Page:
That was the gist, several months ago, from a friend gingerly alerting me to the news that some suggestive—and presumably private—photos had made their way into the public domain.
I was both relieved and shocked to see that the pictures purporting to be me, were not me. On a normal-size screen the model looked more like a Kardashian than a Lewinsky. But on smaller handheld devices, I could see some resemblance. In the last week or two, as new batches of nude celebrity pictures have circulated around the Web—again violating the privacy of the women depicted—I was reminded of the few moments of sheer panic I had undergone before I realized my photos were not real.
I felt compassion for these young women. For all of our Instagram-enabled narcissism these days, there is no small degree of assault involved in having our private thoughts, our private conversations, our private photos dished up for the amusement and entertainment of the masses. Like so many others, I feel outrage—as a fellow victim, as a civilized individual, and as a woman—when other women are so easily and publicly violated. And I have found myself wondering: Have we become a world of pathetic voyeurs?
Are we turning into scruffy old men in dirty raincoats slouched in the back row at the Gotham City theater? But should we be making such a distinction? Of course not. It is immaterial that the recently purloined photos revealed under-dressed celebrities. And, yet, being human we often find ourselves torn between our own right to privacy and our dissolute desires as voyeurs and gossips in an image-and trivia-fueled culture.
How much we indulge our inquiring minds is an individual choice. But certainly we can agree that stolen private nudes of actresses or of anyone, really is crossing the double yellow line. When the horse and buggy were replaced with the Model T, there were few rules of the road. Ultimately, we devised stricter regulations on which everyone could agree. Speed limits. Stop signs. And double yellow lines that were not to be crossed. The analogy to the Internet is obvious: in its earliest days the Web was referred to as the information highway.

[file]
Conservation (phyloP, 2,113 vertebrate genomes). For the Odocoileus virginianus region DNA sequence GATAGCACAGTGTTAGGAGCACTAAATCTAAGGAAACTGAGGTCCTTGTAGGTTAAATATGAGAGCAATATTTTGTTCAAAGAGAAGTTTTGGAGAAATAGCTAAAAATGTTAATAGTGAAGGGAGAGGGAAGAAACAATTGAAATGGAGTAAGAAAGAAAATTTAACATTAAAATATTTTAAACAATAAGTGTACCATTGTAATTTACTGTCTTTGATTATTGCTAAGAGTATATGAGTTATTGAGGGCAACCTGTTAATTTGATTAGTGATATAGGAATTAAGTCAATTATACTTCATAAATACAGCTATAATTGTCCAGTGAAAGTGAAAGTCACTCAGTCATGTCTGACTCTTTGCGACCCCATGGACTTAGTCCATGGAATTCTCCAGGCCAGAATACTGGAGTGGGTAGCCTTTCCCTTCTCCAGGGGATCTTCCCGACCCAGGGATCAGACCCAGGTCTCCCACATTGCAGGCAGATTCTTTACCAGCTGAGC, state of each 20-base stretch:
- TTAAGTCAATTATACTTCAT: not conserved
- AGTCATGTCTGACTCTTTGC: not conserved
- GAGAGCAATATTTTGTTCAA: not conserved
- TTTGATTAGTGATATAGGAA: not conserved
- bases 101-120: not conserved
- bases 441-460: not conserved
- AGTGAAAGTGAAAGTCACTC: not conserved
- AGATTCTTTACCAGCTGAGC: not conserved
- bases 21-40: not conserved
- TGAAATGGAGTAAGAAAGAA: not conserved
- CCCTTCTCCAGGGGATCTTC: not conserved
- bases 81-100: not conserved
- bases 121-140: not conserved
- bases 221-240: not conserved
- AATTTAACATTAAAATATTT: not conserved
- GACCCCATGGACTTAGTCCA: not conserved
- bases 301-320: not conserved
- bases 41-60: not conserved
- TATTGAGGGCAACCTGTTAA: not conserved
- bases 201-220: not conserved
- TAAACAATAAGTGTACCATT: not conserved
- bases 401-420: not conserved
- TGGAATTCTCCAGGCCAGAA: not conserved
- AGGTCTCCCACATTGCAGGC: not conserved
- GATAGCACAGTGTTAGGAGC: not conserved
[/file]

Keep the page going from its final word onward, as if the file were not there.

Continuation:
And freedom of information is so sacred, we cannot risk losing it. In these fractured and fractious times, is the risk of anyone wielding that much power too great? But cybercrime is now a daily fact of life and it is not unreasonable to expect our legal system to protect us. We can draw an imaginary double yellow line in that road and prosecute the miscreants who cross it. When you can see hacked, private nude photos, we have crossed a line.
And now we confront these photographs. And yet we seem to return again and again to the Fountain of Schadenfreude. So what should be done about cases like this? There are various options, according to attorney Nancy Libin, a long-time specialist in this field, who has served as the chief privacy and civil-liberties officer for the Justice Department. But because the Internet is borderless and many of these criminals are in foreign countries, they can be very difficult to trace.
We need to make sure we expand global cooperation by getting more nations to sign the cybercrime treaty and extradition treaties so these criminals can be brought to justice. More countries have to take a stand and recognize that this is something really pernicious. Second, there are far better security precautions that many companies need to take. Many of them are not doing enough, and they leave their users vulnerable. Third, people need to take personal responsibility for the security of their own data, using better passwords, for example.